Pubdate: Sun, 23 Aug 2015
Source: Appeal-Democrat (Marysville, CA)
Copyright: 2015 Appeal-Democrat
Author: Eric Vodden


Yuba-Sutter's representative on the state Board of Equalization said 
last week he supports imposing an excise tax on medical marijuana in 
connection with any state legislation regulating cannabis.

"I'm the first to admit that government is too bloated and that 
Californians are overtaxed," said 1st District Board of Equalization 
member George Runner, a Republican. "But the fundamental question 
here is who should pay the steep costs of marijuana-related 
activities that include trespass on public lands, water theft and 
unregulated use of pesticides."

State lawmakers have been considering the idea of statewide 
legislation regulating marijuana amid confusion over current cannabis 
regulations that vary from county to county and city to city.

Assemblyman James Gallagher, R-Nicolaus, earlier opposed a bill that 
would give the state more control over regulating medical marijuana. 
But since then, he has acknowledged there might be a need for state oversight.

Runner said an excise tax on pot would provide local law enforcement 
with revenue needed to fight crimes associated with marijuana cultivation.

"Simply put, why should those who don't use marijuana pay the 
environmental costs associated with growing marijuana?" Runner asked.

Area Congressman John Garamendi, D-Walnut Grove, is a supporter of 
the Environmental Protection Agency's recently released Clean Power Plan.

The plan, announced by President Barack Obama and the EPA earlier 
this month, would regulate emissions of carbon dioxide from existing 
generation sources.

Garamendi, a member of the Congressional Safe Climate Caucus, said he 
believes "reversing the dangerous trends of global warming and 
climate change is the central challenge of our time."

State Sen. Jim Nielsen, R-Gerber, whose district includes Yuba and 
Sutter counties, decried legislation last week that would increase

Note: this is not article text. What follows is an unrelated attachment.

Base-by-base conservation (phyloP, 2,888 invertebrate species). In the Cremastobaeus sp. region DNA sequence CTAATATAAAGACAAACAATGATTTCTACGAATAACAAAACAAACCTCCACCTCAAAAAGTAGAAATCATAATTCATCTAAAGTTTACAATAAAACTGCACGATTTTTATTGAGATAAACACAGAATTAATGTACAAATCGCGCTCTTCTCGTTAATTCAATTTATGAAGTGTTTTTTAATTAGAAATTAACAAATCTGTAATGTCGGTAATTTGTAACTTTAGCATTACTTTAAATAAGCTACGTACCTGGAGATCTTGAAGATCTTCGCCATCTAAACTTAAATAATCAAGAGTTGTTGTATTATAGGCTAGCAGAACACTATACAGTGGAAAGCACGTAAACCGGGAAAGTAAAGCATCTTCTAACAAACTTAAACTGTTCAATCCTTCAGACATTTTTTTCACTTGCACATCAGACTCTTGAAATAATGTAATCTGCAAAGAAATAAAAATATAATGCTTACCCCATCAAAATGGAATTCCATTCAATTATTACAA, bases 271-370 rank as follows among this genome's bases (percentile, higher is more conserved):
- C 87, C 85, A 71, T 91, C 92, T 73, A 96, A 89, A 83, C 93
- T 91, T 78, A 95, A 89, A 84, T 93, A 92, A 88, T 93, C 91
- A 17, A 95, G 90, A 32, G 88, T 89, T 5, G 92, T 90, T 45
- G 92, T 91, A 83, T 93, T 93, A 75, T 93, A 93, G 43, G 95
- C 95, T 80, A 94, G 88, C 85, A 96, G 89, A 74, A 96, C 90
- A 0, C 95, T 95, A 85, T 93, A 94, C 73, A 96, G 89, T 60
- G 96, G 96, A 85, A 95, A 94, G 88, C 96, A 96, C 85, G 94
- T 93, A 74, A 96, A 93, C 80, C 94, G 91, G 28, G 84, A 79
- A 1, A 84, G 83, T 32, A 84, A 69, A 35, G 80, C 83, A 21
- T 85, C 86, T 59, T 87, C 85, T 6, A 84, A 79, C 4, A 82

the fee for submitting a proposed state ballot initiative.

Under AB 1100 authored by Assemblyman Evan Low, D-Campbell, the 
filing fee would increase from $200 to $2,000.

Nielsen said the bill, which passed on the Senate floor and will go 
back to the Assembly for concurrence, "is all about discouraging 
citizens from initiating and repealing laws."

The state Fair Political Practices Commission last week approved a 
settlement agreement with Nielsen over an allegation he made an 
illegal political donation in 2012.

The commission voted 4-0 to uphold the agreement after pulling it 
from the consent agenda for separate discussion. Nielsen and campaign 
officials allegedly made a contribution through a third party that 
exceeded Political Reform Act limits.

The agreement settles an allegation that Nielsen, R-Gerber, made a 
$4,320 contribution through Tehama GOP to pay for a radio ad 
supporting unsuccessful Assembly candidate Bob Williams.

Nielsen, Taxpayers for Nielsen and treasurer Charles Bell are 
required to pay $9,000 of a penalty totaling $23,000. Nielsen is also 
responsible for a $1,000 fine for receiving an unlawful gift.

Also paying portions of the fine are Tehama GOP, Williams, Friends of 
Bob Williams and David Bauer. Marysville office, 1530 Ellis Lake Drive
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MAP posted-by: Jay Bergstrom